Another friggin’ post on the Transcendental Argument :)


I’m never prouder of the Atheist Community of Austin than when we all manage to pull together in a discussion about serious topics of philosophy and presentation strategy. Last night six of us got together in an Austin coffeehouse to discuss several issues for the show, and for the first hour we went over Matt Slick’s Transcendental Argument for God (TAG) with a fine-toothed comb. I see that Martin has already outlined several conclusions of that conversation admirably, so I won’t need to go over all of it. I’ll defer to his well-written response.

At this point people who are interested in arguments and not a glimpse at behind-the-scenes process might want to skip down to the bold header below, where I will take up one final argument against TAG.

We have received a veritable flood of comments about the Matt Slick call: by email, on the blog (both here and here), on the Iron Chariots forum, and on my favorite hangout, the Atheist Fools board (115 posts at the time of this writing). All told, there have been several hundred comments about that episode, which I think probably makes it one of the most talked-about episodes ever.

That didn’t necessarily make it a good episode, of course. The feedback has been mixed, and I’ve listened to all kinds of criticism that I take very seriously. Matt D called me almost as soon as the show was over to vent his frustrations about some aspects of the call. While most of the email and online comments have been positive, an uncomfortably high number of them have also said that Don and I handled the call “disgracefully,” that we were rude and impatient, and that Matt Slick was right to call us out for interrupting him a lot. A couple even said it put them off the show permanently.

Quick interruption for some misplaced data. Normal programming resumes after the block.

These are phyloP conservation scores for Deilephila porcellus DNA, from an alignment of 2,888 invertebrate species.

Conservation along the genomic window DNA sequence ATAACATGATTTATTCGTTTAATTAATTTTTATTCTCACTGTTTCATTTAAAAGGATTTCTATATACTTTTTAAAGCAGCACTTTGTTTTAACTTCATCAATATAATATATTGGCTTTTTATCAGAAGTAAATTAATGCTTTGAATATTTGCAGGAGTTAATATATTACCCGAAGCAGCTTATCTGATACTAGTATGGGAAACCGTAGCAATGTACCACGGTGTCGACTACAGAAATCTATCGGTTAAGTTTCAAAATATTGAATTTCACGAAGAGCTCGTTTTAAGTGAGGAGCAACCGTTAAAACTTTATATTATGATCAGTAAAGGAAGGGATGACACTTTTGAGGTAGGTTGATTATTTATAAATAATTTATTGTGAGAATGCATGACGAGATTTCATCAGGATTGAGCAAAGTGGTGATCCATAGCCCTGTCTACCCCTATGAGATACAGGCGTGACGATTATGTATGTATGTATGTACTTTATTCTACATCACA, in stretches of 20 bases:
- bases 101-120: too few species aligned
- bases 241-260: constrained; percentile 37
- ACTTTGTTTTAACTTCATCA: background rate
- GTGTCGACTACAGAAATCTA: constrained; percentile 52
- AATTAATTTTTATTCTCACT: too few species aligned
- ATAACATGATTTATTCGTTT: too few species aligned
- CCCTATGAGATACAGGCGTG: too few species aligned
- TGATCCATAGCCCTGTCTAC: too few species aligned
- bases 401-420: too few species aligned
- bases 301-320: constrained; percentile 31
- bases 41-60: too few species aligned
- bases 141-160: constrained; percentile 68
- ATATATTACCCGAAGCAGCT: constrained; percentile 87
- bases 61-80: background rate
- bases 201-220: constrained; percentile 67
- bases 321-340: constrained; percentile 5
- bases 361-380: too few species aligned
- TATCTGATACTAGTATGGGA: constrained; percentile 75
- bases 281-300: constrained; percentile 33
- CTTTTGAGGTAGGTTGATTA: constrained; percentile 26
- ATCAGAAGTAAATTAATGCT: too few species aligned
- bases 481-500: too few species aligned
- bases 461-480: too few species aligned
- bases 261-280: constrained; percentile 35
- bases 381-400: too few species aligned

I don’t dismiss these comments. We’re only human. In a 1997 article from the Internet Infidels library, Michael Martin says:

“Ignorance of TAG is hardly surprising since it plays no role in the position of the most famous contemporary religious apologists and is not covered in standard texts in the philosophy of religion. In fact, I myself was unaware of it when I published a book on atheism in which I spend hundreds of pages refuting theistic arguments (Martin, 1990).”

I wouldn’t say that I’ve never heard the TAG before, but because it’s never been a common argument from our callers, I’ve never given it a lot much consideration at all. I’ve been told that I was rushing so much to find a contradiction in Slick’s logic that I jumped ahead to parts of the argument that hadn’t been made yet, allowing Slick to make us look bad by saying that he wasn’t saying those things at all.

Of course, reading his argument online, it’s crystal clear that he damn well was going to say many of those things, but apparently wild indignation at not being allowed to talk is Mr. Slick’s style. Commenter KaylaKaze pointed us to a debate Slick had with the Rational Response Squad. He was allowed to speak uninterrupted for much longer periods of time, and yet he still complained about how he wasn’t allowed to keep talking.